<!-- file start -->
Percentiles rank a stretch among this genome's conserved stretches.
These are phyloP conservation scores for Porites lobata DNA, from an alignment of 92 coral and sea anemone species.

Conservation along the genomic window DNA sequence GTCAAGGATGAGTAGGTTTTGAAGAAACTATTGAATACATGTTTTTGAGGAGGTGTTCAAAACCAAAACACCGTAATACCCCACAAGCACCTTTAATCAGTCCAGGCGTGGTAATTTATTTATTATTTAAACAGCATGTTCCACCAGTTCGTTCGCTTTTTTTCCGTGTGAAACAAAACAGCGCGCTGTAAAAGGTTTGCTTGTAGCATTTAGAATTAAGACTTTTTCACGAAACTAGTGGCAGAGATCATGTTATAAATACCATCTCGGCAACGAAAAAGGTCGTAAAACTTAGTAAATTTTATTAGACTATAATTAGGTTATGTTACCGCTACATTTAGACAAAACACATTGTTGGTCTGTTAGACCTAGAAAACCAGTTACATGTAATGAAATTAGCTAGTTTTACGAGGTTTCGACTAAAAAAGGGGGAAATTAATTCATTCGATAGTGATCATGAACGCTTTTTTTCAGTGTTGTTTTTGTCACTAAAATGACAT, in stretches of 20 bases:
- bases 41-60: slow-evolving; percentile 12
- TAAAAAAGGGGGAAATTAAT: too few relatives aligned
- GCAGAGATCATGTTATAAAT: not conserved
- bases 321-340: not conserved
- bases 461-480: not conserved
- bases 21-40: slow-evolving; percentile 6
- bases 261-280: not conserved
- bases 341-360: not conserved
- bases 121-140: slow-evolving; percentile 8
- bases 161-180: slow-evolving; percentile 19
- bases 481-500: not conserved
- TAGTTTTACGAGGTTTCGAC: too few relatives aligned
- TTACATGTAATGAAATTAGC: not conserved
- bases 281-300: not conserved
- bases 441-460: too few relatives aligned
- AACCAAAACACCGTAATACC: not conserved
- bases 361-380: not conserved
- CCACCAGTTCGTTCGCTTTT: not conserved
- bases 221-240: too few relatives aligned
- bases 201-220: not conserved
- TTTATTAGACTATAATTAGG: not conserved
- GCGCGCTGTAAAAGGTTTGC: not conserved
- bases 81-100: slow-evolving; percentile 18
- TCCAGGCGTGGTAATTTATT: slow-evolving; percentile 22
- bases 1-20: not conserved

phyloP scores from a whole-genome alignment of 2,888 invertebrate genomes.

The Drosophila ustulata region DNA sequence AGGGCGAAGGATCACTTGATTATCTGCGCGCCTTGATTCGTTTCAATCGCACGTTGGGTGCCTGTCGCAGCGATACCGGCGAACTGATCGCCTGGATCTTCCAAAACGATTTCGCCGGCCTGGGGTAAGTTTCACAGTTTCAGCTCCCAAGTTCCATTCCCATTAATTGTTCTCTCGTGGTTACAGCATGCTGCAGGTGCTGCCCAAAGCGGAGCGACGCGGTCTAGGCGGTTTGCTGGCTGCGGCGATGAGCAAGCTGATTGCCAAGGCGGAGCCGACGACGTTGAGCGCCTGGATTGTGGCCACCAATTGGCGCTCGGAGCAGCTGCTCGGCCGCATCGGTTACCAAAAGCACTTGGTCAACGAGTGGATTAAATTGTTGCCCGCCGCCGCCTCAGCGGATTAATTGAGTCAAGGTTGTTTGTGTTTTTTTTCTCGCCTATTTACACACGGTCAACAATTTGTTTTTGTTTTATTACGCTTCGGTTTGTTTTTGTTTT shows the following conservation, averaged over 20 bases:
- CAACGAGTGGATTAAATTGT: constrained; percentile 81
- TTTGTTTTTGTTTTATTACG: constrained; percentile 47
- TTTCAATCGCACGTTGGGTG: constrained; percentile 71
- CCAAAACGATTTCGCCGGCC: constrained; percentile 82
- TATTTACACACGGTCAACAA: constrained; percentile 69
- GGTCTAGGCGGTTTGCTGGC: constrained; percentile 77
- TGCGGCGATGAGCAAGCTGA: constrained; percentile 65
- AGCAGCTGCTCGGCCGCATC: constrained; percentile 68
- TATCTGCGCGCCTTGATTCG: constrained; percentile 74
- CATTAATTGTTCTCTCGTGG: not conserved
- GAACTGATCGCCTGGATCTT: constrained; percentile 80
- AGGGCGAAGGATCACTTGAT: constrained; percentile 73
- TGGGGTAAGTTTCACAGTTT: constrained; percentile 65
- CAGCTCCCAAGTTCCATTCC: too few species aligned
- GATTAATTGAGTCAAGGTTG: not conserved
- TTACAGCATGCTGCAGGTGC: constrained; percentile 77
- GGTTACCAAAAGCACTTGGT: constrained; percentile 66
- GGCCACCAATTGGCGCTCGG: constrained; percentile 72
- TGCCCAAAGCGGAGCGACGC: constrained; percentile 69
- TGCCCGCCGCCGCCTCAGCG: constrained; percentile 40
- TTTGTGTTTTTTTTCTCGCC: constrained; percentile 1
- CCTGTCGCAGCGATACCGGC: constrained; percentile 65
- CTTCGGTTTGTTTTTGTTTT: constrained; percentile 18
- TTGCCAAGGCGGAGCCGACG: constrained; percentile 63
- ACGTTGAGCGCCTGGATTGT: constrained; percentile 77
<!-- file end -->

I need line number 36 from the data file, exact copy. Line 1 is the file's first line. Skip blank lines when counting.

- GGTCTAGGCGGTTTGCTGGC: constrained; percentile 77